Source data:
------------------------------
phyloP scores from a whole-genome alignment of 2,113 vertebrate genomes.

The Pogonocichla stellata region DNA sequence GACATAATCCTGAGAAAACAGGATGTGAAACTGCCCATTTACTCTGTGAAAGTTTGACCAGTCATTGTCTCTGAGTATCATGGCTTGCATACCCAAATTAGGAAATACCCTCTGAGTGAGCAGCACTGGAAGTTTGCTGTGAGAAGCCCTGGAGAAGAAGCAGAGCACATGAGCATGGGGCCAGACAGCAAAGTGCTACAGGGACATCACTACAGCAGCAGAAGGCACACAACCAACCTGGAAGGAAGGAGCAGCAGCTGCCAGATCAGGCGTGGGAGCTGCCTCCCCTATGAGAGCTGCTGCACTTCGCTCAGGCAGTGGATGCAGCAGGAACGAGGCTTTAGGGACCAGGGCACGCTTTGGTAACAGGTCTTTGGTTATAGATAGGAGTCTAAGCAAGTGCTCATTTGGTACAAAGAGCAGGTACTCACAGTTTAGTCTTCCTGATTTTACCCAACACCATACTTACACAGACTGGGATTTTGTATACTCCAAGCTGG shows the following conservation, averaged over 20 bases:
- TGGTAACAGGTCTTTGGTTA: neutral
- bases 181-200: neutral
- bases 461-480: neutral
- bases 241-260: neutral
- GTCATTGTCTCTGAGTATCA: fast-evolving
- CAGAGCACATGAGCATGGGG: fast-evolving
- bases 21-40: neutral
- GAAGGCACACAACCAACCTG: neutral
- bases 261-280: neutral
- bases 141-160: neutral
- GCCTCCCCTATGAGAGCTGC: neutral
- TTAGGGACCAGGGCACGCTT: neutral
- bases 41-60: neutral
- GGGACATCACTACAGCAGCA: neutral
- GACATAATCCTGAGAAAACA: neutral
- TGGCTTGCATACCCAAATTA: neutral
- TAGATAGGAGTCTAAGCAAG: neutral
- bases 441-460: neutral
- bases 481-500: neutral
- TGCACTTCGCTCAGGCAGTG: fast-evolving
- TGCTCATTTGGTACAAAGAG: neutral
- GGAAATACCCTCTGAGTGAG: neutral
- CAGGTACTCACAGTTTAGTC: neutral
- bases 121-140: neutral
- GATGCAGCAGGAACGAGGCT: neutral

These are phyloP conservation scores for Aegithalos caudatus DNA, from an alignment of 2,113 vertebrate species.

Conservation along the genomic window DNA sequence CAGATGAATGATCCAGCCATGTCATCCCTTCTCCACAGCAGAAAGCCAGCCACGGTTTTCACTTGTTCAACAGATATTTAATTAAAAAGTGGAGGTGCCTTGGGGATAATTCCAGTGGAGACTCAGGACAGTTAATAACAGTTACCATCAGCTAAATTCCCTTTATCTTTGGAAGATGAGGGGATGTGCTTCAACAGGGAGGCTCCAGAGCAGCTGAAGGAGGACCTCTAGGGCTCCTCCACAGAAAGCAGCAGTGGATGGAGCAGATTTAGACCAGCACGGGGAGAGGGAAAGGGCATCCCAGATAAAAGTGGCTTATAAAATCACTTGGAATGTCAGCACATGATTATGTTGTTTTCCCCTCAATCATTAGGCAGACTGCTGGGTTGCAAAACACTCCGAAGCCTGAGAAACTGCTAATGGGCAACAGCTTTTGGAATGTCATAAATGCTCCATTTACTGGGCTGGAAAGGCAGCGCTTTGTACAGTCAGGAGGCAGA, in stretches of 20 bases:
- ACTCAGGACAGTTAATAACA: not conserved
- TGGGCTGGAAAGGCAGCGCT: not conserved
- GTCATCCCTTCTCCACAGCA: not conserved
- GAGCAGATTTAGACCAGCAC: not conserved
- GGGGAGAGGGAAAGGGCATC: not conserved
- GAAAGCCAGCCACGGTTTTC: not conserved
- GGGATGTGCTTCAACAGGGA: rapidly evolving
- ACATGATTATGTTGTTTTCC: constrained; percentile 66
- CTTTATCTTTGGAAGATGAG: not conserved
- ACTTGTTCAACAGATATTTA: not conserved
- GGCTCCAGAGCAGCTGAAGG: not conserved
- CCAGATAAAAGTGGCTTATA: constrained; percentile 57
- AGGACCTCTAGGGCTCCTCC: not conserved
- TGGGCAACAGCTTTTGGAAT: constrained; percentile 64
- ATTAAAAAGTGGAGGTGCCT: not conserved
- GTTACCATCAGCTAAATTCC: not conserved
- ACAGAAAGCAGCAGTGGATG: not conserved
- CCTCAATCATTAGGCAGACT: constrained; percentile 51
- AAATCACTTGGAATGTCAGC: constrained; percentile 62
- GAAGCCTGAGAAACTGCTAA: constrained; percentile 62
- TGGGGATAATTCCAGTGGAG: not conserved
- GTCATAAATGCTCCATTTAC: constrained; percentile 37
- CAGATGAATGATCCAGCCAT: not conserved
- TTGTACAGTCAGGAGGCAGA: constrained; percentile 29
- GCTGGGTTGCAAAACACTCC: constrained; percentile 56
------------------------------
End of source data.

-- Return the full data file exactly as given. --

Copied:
phyloP scores from a whole-genome alignment of 2,113 vertebrate genomes.

The Pogonocichla stellata region DNA sequence GACATAATCCTGAGAAAACAGGATGTGAAACTGCCCATTTACTCTGTGAAAGTTTGACCAGTCATTGTCTCTGAGTATCATGGCTTGCATACCCAAATTAGGAAATACCCTCTGAGTGAGCAGCACTGGAAGTTTGCTGTGAGAAGCCCTGGAGAAGAAGCAGAGCACATGAGCATGGGGCCAGACAGCAAAGTGCTACAGGGACATCACTACAGCAGCAGAAGGCACACAACCAACCTGGAAGGAAGGAGCAGCAGCTGCCAGATCAGGCGTGGGAGCTGCCTCCCCTATGAGAGCTGCTGCACTTCGCTCAGGCAGTGGATGCAGCAGGAACGAGGCTTTAGGGACCAGGGCACGCTTTGGTAACAGGTCTTTGGTTATAGATAGGAGTCTAAGCAAGTGCTCATTTGGTACAAAGAGCAGGTACTCACAGTTTAGTCTTCCTGATTTTACCCAACACCATACTTACACAGACTGGGATTTTGTATACTCCAAGCTGG shows the following conservation, averaged over 20 bases:
- TGGTAACAGGTCTTTGGTTA: neutral
- bases 181-200: neutral
- bases 461-480: neutral
- bases 241-260: neutral
- GTCATTGTCTCTGAGTATCA: fast-evolving
- CAGAGCACATGAGCATGGGG: fast-evolving
- bases 21-40: neutral
- GAAGGCACACAACCAACCTG: neutral
- bases 261-280: neutral
- bases 141-160: neutral
- GCCTCCCCTATGAGAGCTGC: neutral
- TTAGGGACCAGGGCACGCTT: neutral
- bases 41-60: neutral
- GGGACATCACTACAGCAGCA: neutral
- GACATAATCCTGAGAAAACA: neutral
- TGGCTTGCATACCCAAATTA: neutral
- TAGATAGGAGTCTAAGCAAG: neutral
- bases 441-460: neutral
- bases 481-500: neutral
- TGCACTTCGCTCAGGCAGTG: fast-evolving
- TGCTCATTTGGTACAAAGAG: neutral
- GGAAATACCCTCTGAGTGAG: neutral
- CAGGTACTCACAGTTTAGTC: neutral
- bases 121-140: neutral
- GATGCAGCAGGAACGAGGCT: neutral

These are phyloP conservation scores for Aegithalos caudatus DNA, from an alignment of 2,113 vertebrate species.

Conservation along the genomic window DNA sequence CAGATGAATGATCCAGCCATGTCATCCCTTCTCCACAGCAGAAAGCCAGCCACGGTTTTCACTTGTTCAACAGATATTTAATTAAAAAGTGGAGGTGCCTTGGGGATAATTCCAGTGGAGACTCAGGACAGTTAATAACAGTTACCATCAGCTAAATTCCCTTTATCTTTGGAAGATGAGGGGATGTGCTTCAACAGGGAGGCTCCAGAGCAGCTGAAGGAGGACCTCTAGGGCTCCTCCACAGAAAGCAGCAGTGGATGGAGCAGATTTAGACCAGCACGGGGAGAGGGAAAGGGCATCCCAGATAAAAGTGGCTTATAAAATCACTTGGAATGTCAGCACATGATTATGTTGTTTTCCCCTCAATCATTAGGCAGACTGCTGGGTTGCAAAACACTCCGAAGCCTGAGAAACTGCTAATGGGCAACAGCTTTTGGAATGTCATAAATGCTCCATTTACTGGGCTGGAAAGGCAGCGCTTTGTACAGTCAGGAGGCAGA, in stretches of 20 bases:
- ACTCAGGACAGTTAATAACA: not conserved
- TGGGCTGGAAAGGCAGCGCT: not conserved
- GTCATCCCTTCTCCACAGCA: not conserved
- GAGCAGATTTAGACCAGCAC: not conserved
- GGGGAGAGGGAAAGGGCATC: not conserved
- GAAAGCCAGCCACGGTTTTC: not conserved
- GGGATGTGCTTCAACAGGGA: rapidly evolving
- ACATGATTATGTTGTTTTCC: constrained; percentile 66
- CTTTATCTTTGGAAGATGAG: not conserved
- ACTTGTTCAACAGATATTTA: not conserved
- GGCTCCAGAGCAGCTGAAGG: not conserved
- CCAGATAAAAGTGGCTTATA: constrained; percentile 57
- AGGACCTCTAGGGCTCCTCC: not conserved
- TGGGCAACAGCTTTTGGAAT: constrained; percentile 64
- ATTAAAAAGTGGAGGTGCCT: not conserved
- GTTACCATCAGCTAAATTCC: not conserved
- ACAGAAAGCAGCAGTGGATG: not conserved
- CCTCAATCATTAGGCAGACT: constrained; percentile 51
- AAATCACTTGGAATGTCAGC: constrained; percentile 62
- GAAGCCTGAGAAACTGCTAA: constrained; percentile 62
- TGGGGATAATTCCAGTGGAG: not conserved
- GTCATAAATGCTCCATTTAC: constrained; percentile 37
- CAGATGAATGATCCAGCCAT: not conserved
- TTGTACAGTCAGGAGGCAGA: constrained; percentile 29
- GCTGGGTTGCAAAACACTCC: constrained; percentile 56